No date yet for Las Vegas casino openings | Honolulu Star-Advertiser

Sunday 26th April 2020

Nevada Governor Steve Sisolak speaks during a news conference on the coronavirus, Feb. 28, in Las Vegas.

As states begin to relax quarantine measures, Nevada's governor was noncommittal about when casinos will be allowed to open in an hourlong press conference last week. The governor presented a "plan" that had no dates, but was reliant on reported infection results for reopening actions. He definitely stated that schools would not reconvene this year, but was short on details for casinos, bars and other closed businesses. As of now, the general closure order remains in effect until April 30.

Shows slow: While the casino showrooms don't face permanent closure, they figure to be among the last components of the resorts to come back. For example, MGM Resorts International has postponed the reopening of its entertainment venues to June 1 (from May 10) as a best-case scenario.

WSOP canceled: The 51st World Series of Poker, which was set to begin May 26, has been officially postponed. The most prestigious poker tournament in the world is now being targeted for fall 2020, with exact dates and events to be determined.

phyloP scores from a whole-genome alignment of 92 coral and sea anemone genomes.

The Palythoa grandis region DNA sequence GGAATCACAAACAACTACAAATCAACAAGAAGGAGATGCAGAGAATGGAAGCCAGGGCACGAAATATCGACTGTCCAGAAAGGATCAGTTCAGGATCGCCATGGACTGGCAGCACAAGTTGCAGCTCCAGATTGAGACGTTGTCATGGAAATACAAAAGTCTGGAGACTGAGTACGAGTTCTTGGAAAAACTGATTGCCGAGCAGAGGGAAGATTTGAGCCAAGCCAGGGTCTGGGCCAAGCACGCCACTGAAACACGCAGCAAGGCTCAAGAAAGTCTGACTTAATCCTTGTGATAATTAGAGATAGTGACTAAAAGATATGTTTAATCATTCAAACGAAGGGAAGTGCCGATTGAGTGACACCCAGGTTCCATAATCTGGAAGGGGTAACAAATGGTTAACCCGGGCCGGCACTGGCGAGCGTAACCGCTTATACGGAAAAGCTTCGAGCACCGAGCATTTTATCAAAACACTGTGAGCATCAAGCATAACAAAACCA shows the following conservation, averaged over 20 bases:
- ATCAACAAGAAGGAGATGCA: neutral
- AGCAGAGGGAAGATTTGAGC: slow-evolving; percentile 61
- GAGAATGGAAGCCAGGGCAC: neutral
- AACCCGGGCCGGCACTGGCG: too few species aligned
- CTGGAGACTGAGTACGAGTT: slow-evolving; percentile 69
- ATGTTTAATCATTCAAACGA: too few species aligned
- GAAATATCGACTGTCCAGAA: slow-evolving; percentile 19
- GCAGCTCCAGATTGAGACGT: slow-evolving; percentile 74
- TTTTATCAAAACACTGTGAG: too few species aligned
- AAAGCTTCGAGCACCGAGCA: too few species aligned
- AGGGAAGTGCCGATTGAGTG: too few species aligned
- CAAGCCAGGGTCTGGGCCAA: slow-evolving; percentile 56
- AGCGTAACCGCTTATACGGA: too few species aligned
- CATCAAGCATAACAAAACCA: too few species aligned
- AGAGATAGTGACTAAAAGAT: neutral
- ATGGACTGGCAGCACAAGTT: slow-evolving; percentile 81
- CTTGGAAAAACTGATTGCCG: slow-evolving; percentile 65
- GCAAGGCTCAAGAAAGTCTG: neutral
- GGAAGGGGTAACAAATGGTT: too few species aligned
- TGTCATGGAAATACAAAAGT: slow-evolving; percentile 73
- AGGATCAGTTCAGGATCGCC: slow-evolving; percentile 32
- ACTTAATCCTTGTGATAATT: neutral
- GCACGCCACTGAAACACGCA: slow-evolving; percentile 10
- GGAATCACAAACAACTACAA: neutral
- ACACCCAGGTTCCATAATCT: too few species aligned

Bacchanal remodeling: If you're worried about buffets going away, here's some welcome news. The 600-seat Bacchanal Buffet at Caesars Palace is earmarked for a $2.4 million remodel. It's safe to assume that Caesars isn't spending that money so it can close the buffet, which might even open as a blueprint for how buffets will be put together post shutdown.

Question: Have any casinos announced that they won't reopen?

Answer: None in Las ­Vegas, but a small casino called Lakeside Inn on Lake Tahoe's south shore has announced that it will remain closed. The Lakeside was ruled ineligible to receive federal stimulus funds because of rules that disqualify some gaming establishments. Other properties that fall into this category, both in and out of Las Vegas, are likely to follow. Also at risk are many of Nevada's gaming bars, which were also snubbed by the feds.

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